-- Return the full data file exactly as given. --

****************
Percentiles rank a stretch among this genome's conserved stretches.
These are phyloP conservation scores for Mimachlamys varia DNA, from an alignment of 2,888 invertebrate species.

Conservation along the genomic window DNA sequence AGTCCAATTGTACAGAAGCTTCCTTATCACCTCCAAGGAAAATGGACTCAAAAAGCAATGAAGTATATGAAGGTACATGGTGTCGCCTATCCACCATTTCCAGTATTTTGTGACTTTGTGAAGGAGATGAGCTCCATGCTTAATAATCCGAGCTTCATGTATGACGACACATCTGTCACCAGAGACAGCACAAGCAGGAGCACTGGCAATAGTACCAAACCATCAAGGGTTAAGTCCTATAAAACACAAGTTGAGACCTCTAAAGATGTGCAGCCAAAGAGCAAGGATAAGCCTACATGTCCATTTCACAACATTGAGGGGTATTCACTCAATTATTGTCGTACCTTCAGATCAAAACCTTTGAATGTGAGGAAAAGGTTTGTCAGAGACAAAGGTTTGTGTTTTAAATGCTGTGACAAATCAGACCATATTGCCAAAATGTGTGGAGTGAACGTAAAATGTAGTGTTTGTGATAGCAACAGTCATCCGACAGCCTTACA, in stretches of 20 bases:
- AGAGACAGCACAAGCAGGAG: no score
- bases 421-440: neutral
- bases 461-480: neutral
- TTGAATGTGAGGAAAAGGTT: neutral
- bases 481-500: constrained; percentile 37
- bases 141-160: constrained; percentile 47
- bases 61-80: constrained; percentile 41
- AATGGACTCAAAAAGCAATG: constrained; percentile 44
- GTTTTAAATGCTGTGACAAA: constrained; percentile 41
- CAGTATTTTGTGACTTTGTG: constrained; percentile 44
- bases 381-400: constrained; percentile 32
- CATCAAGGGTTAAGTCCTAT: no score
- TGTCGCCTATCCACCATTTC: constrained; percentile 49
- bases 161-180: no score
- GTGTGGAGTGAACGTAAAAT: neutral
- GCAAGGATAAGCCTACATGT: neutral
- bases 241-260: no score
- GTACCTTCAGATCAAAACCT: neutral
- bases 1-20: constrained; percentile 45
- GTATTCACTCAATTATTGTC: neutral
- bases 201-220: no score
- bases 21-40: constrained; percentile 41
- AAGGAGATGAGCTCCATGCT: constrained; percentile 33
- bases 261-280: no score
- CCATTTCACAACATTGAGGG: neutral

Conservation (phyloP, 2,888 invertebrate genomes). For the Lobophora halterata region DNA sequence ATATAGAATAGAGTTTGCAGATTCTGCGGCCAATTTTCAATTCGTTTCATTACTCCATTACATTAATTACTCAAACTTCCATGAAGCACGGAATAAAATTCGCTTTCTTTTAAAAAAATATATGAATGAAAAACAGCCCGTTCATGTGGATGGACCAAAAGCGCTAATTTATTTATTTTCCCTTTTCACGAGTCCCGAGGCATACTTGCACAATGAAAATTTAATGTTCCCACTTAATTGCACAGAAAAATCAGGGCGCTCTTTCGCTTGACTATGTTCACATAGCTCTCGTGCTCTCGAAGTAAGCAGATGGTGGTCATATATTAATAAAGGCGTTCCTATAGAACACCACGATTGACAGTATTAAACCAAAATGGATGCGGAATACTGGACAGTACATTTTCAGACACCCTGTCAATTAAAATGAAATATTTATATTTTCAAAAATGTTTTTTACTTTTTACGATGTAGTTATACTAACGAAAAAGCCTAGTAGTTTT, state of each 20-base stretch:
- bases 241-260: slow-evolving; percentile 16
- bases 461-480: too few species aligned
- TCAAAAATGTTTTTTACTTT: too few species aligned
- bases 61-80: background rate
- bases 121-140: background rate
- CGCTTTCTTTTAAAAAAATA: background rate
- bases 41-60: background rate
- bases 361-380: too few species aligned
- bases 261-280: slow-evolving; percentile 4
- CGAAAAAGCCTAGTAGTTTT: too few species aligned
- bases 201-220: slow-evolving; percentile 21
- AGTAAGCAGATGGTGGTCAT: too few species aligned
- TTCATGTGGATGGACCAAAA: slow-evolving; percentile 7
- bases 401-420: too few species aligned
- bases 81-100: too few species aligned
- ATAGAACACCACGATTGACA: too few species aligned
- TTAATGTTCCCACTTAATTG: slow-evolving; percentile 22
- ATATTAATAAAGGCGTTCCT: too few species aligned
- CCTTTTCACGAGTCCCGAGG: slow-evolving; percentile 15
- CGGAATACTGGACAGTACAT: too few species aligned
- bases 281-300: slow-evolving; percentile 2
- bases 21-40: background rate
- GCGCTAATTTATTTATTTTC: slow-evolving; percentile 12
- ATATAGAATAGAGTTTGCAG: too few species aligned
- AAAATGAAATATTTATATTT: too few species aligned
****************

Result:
Percentiles rank a stretch among this genome's conserved stretches.
These are phyloP conservation scores for Mimachlamys varia DNA, from an alignment of 2,888 invertebrate species.

Conservation along the genomic window DNA sequence AGTCCAATTGTACAGAAGCTTCCTTATCACCTCCAAGGAAAATGGACTCAAAAAGCAATGAAGTATATGAAGGTACATGGTGTCGCCTATCCACCATTTCCAGTATTTTGTGACTTTGTGAAGGAGATGAGCTCCATGCTTAATAATCCGAGCTTCATGTATGACGACACATCTGTCACCAGAGACAGCACAAGCAGGAGCACTGGCAATAGTACCAAACCATCAAGGGTTAAGTCCTATAAAACACAAGTTGAGACCTCTAAAGATGTGCAGCCAAAGAGCAAGGATAAGCCTACATGTCCATTTCACAACATTGAGGGGTATTCACTCAATTATTGTCGTACCTTCAGATCAAAACCTTTGAATGTGAGGAAAAGGTTTGTCAGAGACAAAGGTTTGTGTTTTAAATGCTGTGACAAATCAGACCATATTGCCAAAATGTGTGGAGTGAACGTAAAATGTAGTGTTTGTGATAGCAACAGTCATCCGACAGCCTTACA, in stretches of 20 bases:
- AGAGACAGCACAAGCAGGAG: no score
- bases 421-440: neutral
- bases 461-480: neutral
- TTGAATGTGAGGAAAAGGTT: neutral
- bases 481-500: constrained; percentile 37
- bases 141-160: constrained; percentile 47
- bases 61-80: constrained; percentile 41
- AATGGACTCAAAAAGCAATG: constrained; percentile 44
- GTTTTAAATGCTGTGACAAA: constrained; percentile 41
- CAGTATTTTGTGACTTTGTG: constrained; percentile 44
- bases 381-400: constrained; percentile 32
- CATCAAGGGTTAAGTCCTAT: no score
- TGTCGCCTATCCACCATTTC: constrained; percentile 49
- bases 161-180: no score
- GTGTGGAGTGAACGTAAAAT: neutral
- GCAAGGATAAGCCTACATGT: neutral
- bases 241-260: no score
- GTACCTTCAGATCAAAACCT: neutral
- bases 1-20: constrained; percentile 45
- GTATTCACTCAATTATTGTC: neutral
- bases 201-220: no score
- bases 21-40: constrained; percentile 41
- AAGGAGATGAGCTCCATGCT: constrained; percentile 33
- bases 261-280: no score
- CCATTTCACAACATTGAGGG: neutral

Conservation (phyloP, 2,888 invertebrate genomes). For the Lobophora halterata region DNA sequence ATATAGAATAGAGTTTGCAGATTCTGCGGCCAATTTTCAATTCGTTTCATTACTCCATTACATTAATTACTCAAACTTCCATGAAGCACGGAATAAAATTCGCTTTCTTTTAAAAAAATATATGAATGAAAAACAGCCCGTTCATGTGGATGGACCAAAAGCGCTAATTTATTTATTTTCCCTTTTCACGAGTCCCGAGGCATACTTGCACAATGAAAATTTAATGTTCCCACTTAATTGCACAGAAAAATCAGGGCGCTCTTTCGCTTGACTATGTTCACATAGCTCTCGTGCTCTCGAAGTAAGCAGATGGTGGTCATATATTAATAAAGGCGTTCCTATAGAACACCACGATTGACAGTATTAAACCAAAATGGATGCGGAATACTGGACAGTACATTTTCAGACACCCTGTCAATTAAAATGAAATATTTATATTTTCAAAAATGTTTTTTACTTTTTACGATGTAGTTATACTAACGAAAAAGCCTAGTAGTTTT, state of each 20-base stretch:
- bases 241-260: slow-evolving; percentile 16
- bases 461-480: too few species aligned
- TCAAAAATGTTTTTTACTTT: too few species aligned
- bases 61-80: background rate
- bases 121-140: background rate
- CGCTTTCTTTTAAAAAAATA: background rate
- bases 41-60: background rate
- bases 361-380: too few species aligned
- bases 261-280: slow-evolving; percentile 4
- CGAAAAAGCCTAGTAGTTTT: too few species aligned
- bases 201-220: slow-evolving; percentile 21
- AGTAAGCAGATGGTGGTCAT: too few species aligned
- TTCATGTGGATGGACCAAAA: slow-evolving; percentile 7
- bases 401-420: too few species aligned
- bases 81-100: too few species aligned
- ATAGAACACCACGATTGACA: too few species aligned
- TTAATGTTCCCACTTAATTG: slow-evolving; percentile 22
- ATATTAATAAAGGCGTTCCT: too few species aligned
- CCTTTTCACGAGTCCCGAGG: slow-evolving; percentile 15
- CGGAATACTGGACAGTACAT: too few species aligned
- bases 281-300: slow-evolving; percentile 2
- bases 21-40: background rate
- GCGCTAATTTATTTATTTTC: slow-evolving; percentile 12
- ATATAGAATAGAGTTTGCAG: too few species aligned
- AAAATGAAATATTTATATTT: too few species aligned